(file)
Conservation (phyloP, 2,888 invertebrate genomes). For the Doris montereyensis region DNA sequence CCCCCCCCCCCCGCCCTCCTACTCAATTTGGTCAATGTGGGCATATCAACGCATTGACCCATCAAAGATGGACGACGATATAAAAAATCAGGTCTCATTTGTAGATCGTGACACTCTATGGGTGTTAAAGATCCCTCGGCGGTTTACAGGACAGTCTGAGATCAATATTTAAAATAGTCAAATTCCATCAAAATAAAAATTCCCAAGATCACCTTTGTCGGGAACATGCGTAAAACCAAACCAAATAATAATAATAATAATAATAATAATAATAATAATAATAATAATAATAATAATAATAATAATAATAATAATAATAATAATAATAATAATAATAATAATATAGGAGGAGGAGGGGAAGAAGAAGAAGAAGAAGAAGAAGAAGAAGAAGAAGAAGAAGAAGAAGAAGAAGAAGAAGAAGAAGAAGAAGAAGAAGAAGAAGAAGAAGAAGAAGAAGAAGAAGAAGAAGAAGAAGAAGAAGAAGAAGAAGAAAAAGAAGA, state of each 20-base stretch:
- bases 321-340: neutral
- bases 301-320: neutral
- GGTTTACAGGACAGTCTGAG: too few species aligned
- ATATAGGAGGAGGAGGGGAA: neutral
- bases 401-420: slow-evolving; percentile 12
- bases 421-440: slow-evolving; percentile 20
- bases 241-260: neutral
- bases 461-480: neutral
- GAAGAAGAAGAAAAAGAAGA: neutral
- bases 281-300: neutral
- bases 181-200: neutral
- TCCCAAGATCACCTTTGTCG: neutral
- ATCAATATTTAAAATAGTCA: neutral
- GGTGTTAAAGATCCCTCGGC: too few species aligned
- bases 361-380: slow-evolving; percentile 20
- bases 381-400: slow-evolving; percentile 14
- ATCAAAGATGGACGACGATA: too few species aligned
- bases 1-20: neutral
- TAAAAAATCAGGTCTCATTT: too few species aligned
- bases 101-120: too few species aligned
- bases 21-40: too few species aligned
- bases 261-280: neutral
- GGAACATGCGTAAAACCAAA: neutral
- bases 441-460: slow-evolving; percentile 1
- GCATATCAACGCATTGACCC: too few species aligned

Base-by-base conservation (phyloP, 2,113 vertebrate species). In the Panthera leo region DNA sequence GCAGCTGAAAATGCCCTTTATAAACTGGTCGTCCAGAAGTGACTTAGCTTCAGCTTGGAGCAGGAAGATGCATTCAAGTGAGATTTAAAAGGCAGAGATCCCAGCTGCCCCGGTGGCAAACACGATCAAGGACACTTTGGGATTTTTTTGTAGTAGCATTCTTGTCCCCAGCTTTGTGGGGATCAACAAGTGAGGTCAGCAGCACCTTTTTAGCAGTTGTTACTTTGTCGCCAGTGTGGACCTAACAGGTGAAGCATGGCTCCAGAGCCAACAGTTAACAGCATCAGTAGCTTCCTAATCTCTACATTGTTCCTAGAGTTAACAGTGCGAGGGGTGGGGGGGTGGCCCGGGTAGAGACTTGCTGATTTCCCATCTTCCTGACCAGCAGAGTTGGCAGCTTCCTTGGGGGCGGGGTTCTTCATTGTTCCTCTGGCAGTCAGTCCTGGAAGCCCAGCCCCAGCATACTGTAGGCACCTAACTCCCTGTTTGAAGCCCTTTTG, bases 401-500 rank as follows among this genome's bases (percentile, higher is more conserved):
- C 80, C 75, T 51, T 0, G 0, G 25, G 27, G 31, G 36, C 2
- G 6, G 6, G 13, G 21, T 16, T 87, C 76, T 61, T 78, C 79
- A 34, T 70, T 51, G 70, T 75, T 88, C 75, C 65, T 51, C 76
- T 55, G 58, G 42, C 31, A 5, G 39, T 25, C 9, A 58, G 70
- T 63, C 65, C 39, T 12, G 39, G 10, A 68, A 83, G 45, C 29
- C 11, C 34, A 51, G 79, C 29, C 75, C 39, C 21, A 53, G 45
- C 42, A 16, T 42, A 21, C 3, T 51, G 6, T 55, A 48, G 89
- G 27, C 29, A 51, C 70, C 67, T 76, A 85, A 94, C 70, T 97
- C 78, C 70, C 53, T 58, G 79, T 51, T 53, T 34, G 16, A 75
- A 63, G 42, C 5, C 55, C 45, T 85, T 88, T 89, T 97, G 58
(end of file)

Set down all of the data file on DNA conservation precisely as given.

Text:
Conservation (phyloP, 2,888 invertebrate genomes). For the Doris montereyensis region DNA sequence CCCCCCCCCCCCGCCCTCCTACTCAATTTGGTCAATGTGGGCATATCAACGCATTGACCCATCAAAGATGGACGACGATATAAAAAATCAGGTCTCATTTGTAGATCGTGACACTCTATGGGTGTTAAAGATCCCTCGGCGGTTTACAGGACAGTCTGAGATCAATATTTAAAATAGTCAAATTCCATCAAAATAAAAATTCCCAAGATCACCTTTGTCGGGAACATGCGTAAAACCAAACCAAATAATAATAATAATAATAATAATAATAATAATAATAATAATAATAATAATAATAATAATAATAATAATAATAATAATAATAATAATAATAATAATAATATAGGAGGAGGAGGGGAAGAAGAAGAAGAAGAAGAAGAAGAAGAAGAAGAAGAAGAAGAAGAAGAAGAAGAAGAAGAAGAAGAAGAAGAAGAAGAAGAAGAAGAAGAAGAAGAAGAAGAAGAAGAAGAAGAAGAAGAAGAAGAAGAAGAAAAAGAAGA, state of each 20-base stretch:
- bases 321-340: neutral
- bases 301-320: neutral
- GGTTTACAGGACAGTCTGAG: too few species aligned
- ATATAGGAGGAGGAGGGGAA: neutral
- bases 401-420: slow-evolving; percentile 12
- bases 421-440: slow-evolving; percentile 20
- bases 241-260: neutral
- bases 461-480: neutral
- GAAGAAGAAGAAAAAGAAGA: neutral
- bases 281-300: neutral
- bases 181-200: neutral
- TCCCAAGATCACCTTTGTCG: neutral
- ATCAATATTTAAAATAGTCA: neutral
- GGTGTTAAAGATCCCTCGGC: too few species aligned
- bases 361-380: slow-evolving; percentile 20
- bases 381-400: slow-evolving; percentile 14
- ATCAAAGATGGACGACGATA: too few species aligned
- bases 1-20: neutral
- TAAAAAATCAGGTCTCATTT: too few species aligned
- bases 101-120: too few species aligned
- bases 21-40: too few species aligned
- bases 261-280: neutral
- GGAACATGCGTAAAACCAAA: neutral
- bases 441-460: slow-evolving; percentile 1
- GCATATCAACGCATTGACCC: too few species aligned

Base-by-base conservation (phyloP, 2,113 vertebrate species). In the Panthera leo region DNA sequence GCAGCTGAAAATGCCCTTTATAAACTGGTCGTCCAGAAGTGACTTAGCTTCAGCTTGGAGCAGGAAGATGCATTCAAGTGAGATTTAAAAGGCAGAGATCCCAGCTGCCCCGGTGGCAAACACGATCAAGGACACTTTGGGATTTTTTTGTAGTAGCATTCTTGTCCCCAGCTTTGTGGGGATCAACAAGTGAGGTCAGCAGCACCTTTTTAGCAGTTGTTACTTTGTCGCCAGTGTGGACCTAACAGGTGAAGCATGGCTCCAGAGCCAACAGTTAACAGCATCAGTAGCTTCCTAATCTCTACATTGTTCCTAGAGTTAACAGTGCGAGGGGTGGGGGGGTGGCCCGGGTAGAGACTTGCTGATTTCCCATCTTCCTGACCAGCAGAGTTGGCAGCTTCCTTGGGGGCGGGGTTCTTCATTGTTCCTCTGGCAGTCAGTCCTGGAAGCCCAGCCCCAGCATACTGTAGGCACCTAACTCCCTGTTTGAAGCCCTTTTG, bases 401-500 rank as follows among this genome's bases (percentile, higher is more conserved):
- C 80, C 75, T 51, T 0, G 0, G 25, G 27, G 31, G 36, C 2
- G 6, G 6, G 13, G 21, T 16, T 87, C 76, T 61, T 78, C 79
- A 34, T 70, T 51, G 70, T 75, T 88, C 75, C 65, T 51, C 76
- T 55, G 58, G 42, C 31, A 5, G 39, T 25, C 9, A 58, G 70
- T 63, C 65, C 39, T 12, G 39, G 10, A 68, A 83, G 45, C 29
- C 11, C 34, A 51, G 79, C 29, C 75, C 39, C 21, A 53, G 45
- C 42, A 16, T 42, A 21, C 3, T 51, G 6, T 55, A 48, G 89
- G 27, C 29, A 51, C 70, C 67, T 76, A 85, A 94, C 70, T 97
- C 78, C 70, C 53, T 58, G 79, T 51, T 53, T 34, G 16, A 75
- A 63, G 42, C 5, C 55, C 45, T 85, T 88, T 89, T 97, G 58